CONGRESSWOMAN ELISE STEFANIK
On Monday, July 28, 2014, the House will consider H.R. 3107, the Homeland Security Cybersecurity Boots-on-the-Ground Act, under suspension of the rules. H.R. 3107 was introduced on September 17, 2013 by Rep. Yvette Clarke (D-NY) and was referred to the House Homeland Security Committee. The bill was marked up on October 29, 2013 and was ordered reported, as amended, by voice vote.
 House Committee Report 113-294.
H.R. 3107 requires the Secretary of Homeland Security (Secretary) to establish, within 90 days of the bill’s enactment, occupation categories for individuals working in furtherance of the Department of Homeland Security’s (DHS) cybersecurity mission. H.R. 3107 requires that the Secretary, within 180 days of the bill’s enactment, assess the readiness and capacity of DHS’s workforce to meet its cybersecurity mission. In the same time period, the Secretary must develop a workforce strategy to enhance the readiness, recruitment, and retention of DHS’s cybersecurity workforce.
H.R. 3107 requires that the Secretary, within 270 days of the bill’s enactment, establish a process to ensure that contract employees in cybersecurity positions at DHS receive initial and recurring information security training. The Secretary must submit to Congress annual updates on the previously mentioned workforce assessment, workforce strategy, and information security training program. In addition, the GAO must analyze DHS’s cybersecurity workforce assessment and strategy.
Within 120 days of the bill’s enactment, the Secretary must report to Congress on the feasibility of establishing a Cybersecurity Fellowship Program to offer a tuition payment plan for undergraduate and doctoral candidates who agree to work for DHS for a specified time period. H.R. 3107 authorizes the Secretary to establish cybersecurity positions within the excepted service, akin to authority exercised by the Secretary of Defense for civilian intelligence personnel. H.R. 3107 specifies that no addition funds are authorized to carry out the bill.
 “Federal Government civilian positions are generally in of the competitive civil service. To obtain a competitive service job, you must compete with other applicants in open competition. OPM provides excepted service hiring authorities to fill special jobs . . . . These excepted service authorities enable agencies to hire when it is not feasible or not practical to use traditional competitive hiring procedures, and can streamline hiring.” U.S. Office of Personnel Management, Hiring Authorities: Excepted Service.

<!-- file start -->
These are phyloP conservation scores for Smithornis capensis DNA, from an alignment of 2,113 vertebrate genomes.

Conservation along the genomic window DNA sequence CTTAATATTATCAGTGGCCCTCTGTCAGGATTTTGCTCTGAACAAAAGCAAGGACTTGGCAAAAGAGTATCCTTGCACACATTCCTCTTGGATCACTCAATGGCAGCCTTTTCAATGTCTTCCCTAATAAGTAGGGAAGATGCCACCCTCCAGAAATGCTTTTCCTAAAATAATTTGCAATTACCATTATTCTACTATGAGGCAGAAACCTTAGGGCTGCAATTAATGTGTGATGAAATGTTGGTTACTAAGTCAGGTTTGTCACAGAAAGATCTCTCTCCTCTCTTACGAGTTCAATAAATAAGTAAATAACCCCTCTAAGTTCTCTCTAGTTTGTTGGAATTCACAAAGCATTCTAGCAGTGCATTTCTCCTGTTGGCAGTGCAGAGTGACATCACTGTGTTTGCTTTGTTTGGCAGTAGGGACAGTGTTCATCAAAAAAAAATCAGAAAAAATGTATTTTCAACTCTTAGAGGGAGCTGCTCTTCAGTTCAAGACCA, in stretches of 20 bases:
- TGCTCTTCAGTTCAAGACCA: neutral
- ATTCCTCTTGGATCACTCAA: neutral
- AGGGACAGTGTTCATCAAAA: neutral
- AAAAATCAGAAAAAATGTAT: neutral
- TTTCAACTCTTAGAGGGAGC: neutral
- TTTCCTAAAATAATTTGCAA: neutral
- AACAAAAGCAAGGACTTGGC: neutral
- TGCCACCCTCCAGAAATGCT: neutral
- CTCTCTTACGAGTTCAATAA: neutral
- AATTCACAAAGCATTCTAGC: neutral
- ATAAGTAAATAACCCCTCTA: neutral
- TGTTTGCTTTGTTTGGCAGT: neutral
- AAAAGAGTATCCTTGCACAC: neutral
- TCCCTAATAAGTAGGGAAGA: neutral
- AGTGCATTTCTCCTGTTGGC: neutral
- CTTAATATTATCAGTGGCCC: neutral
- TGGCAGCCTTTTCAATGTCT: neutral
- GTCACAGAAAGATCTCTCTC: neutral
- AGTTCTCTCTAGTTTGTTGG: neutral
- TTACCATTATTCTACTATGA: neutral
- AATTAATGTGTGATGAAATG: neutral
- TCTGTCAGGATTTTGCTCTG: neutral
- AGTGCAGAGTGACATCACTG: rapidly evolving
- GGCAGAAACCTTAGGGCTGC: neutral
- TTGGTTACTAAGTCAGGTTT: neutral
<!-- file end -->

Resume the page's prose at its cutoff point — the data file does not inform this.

DHS is responsible for preventing and protecting against cybersecurity threats to the U.S. “Such threats come in many forms and include threats to individuals, corporations, and the Government.” Gaps in the cybersecurity workforce “expose vulnerabilities in our Nation’s ability to reduce cyber threats, deter and respond to incidents, and recover from cyberattacks.” According to the GAO, “more than one in five jobs at a key cybersecurity component with [DHS] are vacant.” Because the cybersecurity workforce is limited, federal agencies must compete among themselves and with the private sector to recruit professionals with the requisite skills. “It is therefore necessary that DHS develop a comprehensive workforce assessment and strategy to address gaps in the Nation’s cybersecurity workforce.”
 House Committee Report 113-294 at 3.
 Id. at 3-4.
 Id. at 4.
According to CBO estimates, implementing the reporting requirements in H.R. 3107 would cost less than $500,000 and the additional documentation requirements for contractors would cost approximately $2 million over the 2014-2019 period. The bill would not affect direct spending or revenues.
For questions or further information contact the GOP Conference at 5-5107.